Ted on Ted
I recently stumbled on a website called TED: Ideas worth spreading, and I apologize in advance for sharing this most addicting site with you.Read On
The Value of a Conceptual Schema
This year represents the 60th anniversary of the publication of the famous paper by James Watson and Francis Crick proposing a structure for DNA. This podcast from Nature contains interviews with scientists who were actively involved in the race to work out the structure. Listen to the podcast. At approximately 7 minutes into the podcast, there is a remarkable description of Watson’s first look at the classic x-ray crystallography picture of DNA. Watson knew immediately what the picture represented because Crick had, two years previously, published a theoretical paper about what a helical diffraction patternRead On
would look like.
I don’t understand why you don’t agree with me.
A New York Times* online essay by Gary Gutting, a philosophy professor, contains one of the clearest explanations of the differences between inductive and deductive reasoning I have seen.Read On
Productivity is not a four letter word.
For me, anyway, the point of opinion writing is less to try to shape events, a presumptuous and foolhardy ambition at best, than to help stimulate debate and, from my particular perspective, try to explain why things got the way they are and what they might mean and where they might lead. My own idiosyncratic bent as a writer, no doubt a legacy of my years spent in the theater, is to look for a narrative in the many competing dramas unfolding on the national stage.
Frank Rich, New York TimesRead On
World (Cup) Cultures
One of the true pleasures of my job is the opportunity to travel and meet people from all over the world. Different cultures presume different business and social behaviors, of course.* But I have found that in spite of the differences, there are at least two similarities among world cultures: a passion to cheer for your national team to win the World Cup and a nearly universal reviling of the vuvuzelas.Read On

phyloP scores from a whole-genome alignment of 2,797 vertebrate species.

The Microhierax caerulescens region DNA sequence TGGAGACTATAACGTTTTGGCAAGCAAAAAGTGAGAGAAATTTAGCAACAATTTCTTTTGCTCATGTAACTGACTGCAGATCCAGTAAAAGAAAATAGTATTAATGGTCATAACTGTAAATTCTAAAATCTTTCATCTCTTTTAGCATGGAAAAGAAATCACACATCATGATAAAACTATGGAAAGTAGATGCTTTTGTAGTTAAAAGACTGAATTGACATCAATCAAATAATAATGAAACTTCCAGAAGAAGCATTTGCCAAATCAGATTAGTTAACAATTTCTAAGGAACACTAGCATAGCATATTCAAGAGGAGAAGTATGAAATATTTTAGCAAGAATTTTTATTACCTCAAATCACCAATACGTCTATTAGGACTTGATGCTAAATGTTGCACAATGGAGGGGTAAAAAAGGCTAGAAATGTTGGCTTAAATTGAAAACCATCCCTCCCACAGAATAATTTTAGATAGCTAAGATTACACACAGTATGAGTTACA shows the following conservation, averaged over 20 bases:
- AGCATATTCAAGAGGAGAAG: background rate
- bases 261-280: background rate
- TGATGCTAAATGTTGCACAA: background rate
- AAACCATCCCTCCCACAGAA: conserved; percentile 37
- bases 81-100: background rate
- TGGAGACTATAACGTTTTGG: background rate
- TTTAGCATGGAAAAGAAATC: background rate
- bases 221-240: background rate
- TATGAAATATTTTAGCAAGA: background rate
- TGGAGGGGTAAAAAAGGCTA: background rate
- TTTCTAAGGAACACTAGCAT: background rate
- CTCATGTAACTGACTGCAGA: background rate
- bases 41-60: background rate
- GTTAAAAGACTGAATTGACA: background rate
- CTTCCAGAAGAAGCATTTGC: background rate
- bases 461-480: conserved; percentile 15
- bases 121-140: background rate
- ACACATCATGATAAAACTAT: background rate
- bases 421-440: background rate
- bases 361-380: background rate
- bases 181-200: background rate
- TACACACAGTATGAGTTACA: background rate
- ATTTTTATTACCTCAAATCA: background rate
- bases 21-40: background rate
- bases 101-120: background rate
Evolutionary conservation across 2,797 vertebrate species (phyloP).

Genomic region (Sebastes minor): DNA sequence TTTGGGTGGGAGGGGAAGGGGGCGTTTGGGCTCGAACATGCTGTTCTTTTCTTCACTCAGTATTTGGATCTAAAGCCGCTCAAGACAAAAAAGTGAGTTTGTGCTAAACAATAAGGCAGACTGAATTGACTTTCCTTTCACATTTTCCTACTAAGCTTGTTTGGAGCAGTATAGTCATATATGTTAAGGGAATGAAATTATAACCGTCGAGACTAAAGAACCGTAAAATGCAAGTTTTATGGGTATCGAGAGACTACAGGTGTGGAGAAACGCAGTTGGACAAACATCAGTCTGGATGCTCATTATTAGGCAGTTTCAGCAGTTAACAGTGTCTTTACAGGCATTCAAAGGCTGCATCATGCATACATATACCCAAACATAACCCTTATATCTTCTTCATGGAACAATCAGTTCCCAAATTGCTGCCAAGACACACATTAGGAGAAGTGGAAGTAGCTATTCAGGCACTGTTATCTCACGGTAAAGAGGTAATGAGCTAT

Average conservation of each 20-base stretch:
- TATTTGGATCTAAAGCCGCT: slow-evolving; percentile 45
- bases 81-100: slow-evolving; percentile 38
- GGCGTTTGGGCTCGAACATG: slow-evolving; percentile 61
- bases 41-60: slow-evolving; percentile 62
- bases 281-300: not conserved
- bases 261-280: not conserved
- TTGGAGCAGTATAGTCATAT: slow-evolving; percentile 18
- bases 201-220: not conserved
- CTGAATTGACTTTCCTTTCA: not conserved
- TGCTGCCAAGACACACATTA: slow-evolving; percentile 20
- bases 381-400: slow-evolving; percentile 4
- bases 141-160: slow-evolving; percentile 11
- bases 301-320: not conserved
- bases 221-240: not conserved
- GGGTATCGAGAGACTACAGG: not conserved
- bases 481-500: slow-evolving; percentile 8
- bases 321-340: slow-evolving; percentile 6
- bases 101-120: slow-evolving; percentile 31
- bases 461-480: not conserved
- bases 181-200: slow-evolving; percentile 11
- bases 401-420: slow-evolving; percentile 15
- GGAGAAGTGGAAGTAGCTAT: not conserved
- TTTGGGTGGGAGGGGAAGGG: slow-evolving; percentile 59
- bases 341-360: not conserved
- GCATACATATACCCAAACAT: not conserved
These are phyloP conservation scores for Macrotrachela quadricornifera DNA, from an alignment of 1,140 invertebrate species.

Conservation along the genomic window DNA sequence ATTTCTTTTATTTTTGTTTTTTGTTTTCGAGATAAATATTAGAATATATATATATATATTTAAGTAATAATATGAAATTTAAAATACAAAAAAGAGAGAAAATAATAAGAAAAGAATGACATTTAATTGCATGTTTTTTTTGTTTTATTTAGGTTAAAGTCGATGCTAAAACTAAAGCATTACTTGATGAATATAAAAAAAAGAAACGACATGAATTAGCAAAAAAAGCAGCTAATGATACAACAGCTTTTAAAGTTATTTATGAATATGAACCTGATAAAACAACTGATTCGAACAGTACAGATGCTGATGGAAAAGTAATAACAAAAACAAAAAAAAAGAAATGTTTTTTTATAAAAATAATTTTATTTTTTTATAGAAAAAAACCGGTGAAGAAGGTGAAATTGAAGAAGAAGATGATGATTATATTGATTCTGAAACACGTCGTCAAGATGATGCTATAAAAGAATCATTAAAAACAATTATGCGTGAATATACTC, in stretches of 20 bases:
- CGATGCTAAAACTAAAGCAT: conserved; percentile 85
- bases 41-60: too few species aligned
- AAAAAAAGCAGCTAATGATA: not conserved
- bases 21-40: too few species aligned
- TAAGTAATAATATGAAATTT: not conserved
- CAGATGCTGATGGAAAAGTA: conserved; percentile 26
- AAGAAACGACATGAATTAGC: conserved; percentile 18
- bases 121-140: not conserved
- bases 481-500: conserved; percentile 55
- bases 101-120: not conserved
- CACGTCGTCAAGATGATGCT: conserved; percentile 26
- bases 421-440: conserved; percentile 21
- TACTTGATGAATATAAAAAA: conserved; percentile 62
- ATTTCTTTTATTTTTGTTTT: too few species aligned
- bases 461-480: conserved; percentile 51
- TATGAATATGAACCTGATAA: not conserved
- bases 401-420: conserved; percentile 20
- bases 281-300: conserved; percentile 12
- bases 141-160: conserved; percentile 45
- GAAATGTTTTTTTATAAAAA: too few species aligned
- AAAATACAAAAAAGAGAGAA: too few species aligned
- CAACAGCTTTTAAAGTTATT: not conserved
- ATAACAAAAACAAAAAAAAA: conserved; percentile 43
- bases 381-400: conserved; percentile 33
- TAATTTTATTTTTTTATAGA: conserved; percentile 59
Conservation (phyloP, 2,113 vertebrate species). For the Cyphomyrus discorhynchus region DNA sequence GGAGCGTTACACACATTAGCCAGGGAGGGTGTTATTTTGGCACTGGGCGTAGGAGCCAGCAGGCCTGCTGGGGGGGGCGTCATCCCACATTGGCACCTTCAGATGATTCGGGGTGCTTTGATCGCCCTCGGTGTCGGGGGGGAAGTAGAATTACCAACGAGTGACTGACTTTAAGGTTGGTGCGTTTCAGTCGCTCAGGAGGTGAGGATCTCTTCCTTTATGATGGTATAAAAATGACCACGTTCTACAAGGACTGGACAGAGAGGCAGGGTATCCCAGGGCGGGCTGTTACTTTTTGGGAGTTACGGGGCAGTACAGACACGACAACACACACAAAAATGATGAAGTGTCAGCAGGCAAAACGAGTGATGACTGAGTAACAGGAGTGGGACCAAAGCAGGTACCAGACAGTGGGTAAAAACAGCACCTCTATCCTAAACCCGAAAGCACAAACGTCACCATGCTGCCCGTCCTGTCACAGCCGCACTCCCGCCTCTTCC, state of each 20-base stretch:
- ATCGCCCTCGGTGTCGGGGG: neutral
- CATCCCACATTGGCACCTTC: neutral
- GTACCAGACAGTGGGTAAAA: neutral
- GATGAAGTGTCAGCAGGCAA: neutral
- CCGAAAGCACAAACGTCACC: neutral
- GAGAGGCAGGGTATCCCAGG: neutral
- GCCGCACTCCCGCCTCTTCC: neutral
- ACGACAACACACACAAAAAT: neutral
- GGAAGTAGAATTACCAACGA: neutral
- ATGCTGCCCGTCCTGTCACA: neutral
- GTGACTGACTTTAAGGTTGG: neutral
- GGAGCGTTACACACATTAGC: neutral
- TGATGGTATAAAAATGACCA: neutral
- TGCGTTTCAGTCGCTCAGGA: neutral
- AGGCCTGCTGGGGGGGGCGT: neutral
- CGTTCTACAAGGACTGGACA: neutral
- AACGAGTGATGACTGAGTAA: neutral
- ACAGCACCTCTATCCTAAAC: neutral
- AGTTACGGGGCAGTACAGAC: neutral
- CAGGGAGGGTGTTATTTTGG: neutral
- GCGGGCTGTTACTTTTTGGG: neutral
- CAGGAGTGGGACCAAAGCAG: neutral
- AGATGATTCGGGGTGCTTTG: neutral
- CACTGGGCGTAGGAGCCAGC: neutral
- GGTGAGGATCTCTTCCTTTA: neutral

The Education of Henry Adams
I stumbled upon the remarkable autobiography of Henry Adams by accident while reading a history of the end of the 19th century. When Adams’ autobiography was published after his death in 1918, it became a best seller and won the Pulitzer Prize. Adams is remarkable for his ability to speak to us more than 90 years later with a message that is both relevant and moving.Read On
The Inspiration of Great Architecture
Buffalo is home to truly spectacular architecture. We have many landmark buildings, historic sites, and cultural attractions and to appreciate them is to be reminded that Western New York was once at the cutting edge of architecture and landscape design that served to make Buffalo an aesthetically pleasing place to live and work. These works of art were conceived and built during a time of remarkable wealth generated as a result of Buffalo’s location at the western terminus of the Erie Canal and a transportation hub for goods moving between the Mid-West and East Coast.Read On
Criminologist David M. Kennedy’s (1) strategy for reducing gang violence has dramatically reduced youth homicide rates nationwide. Dubbed the “Boston Miracle,” this strategy brings together all the key actors in a neighborhood from the police and community members to gang members, drug dealers, and their mothers and grandmothers to openly discuss their issues. Boston’s youth murders were cut by two thirds after installation of the program (2).Read On
New Graph Library
A new graph library that provides the right graphs at the right time and with the right information has been developed by Cognigen Corporation, a leading provider of pharmacometric analysis and support services. Comprehensive graphical exploratory data analysis is essential to building pharmacometric models of drug behavior. Previously, deciding which graphs were required to describe the data and then creating a new program for each graph consumed excessive time from both scientists and programmers.Read On
Life’s Too short
In a recent Wall Street Journal column, Terry Teachout had a wonderful essay questioning the complexity of modern art.* He quotes from James Joyce’s Finnegans Wake, which contains sentences like this:Read On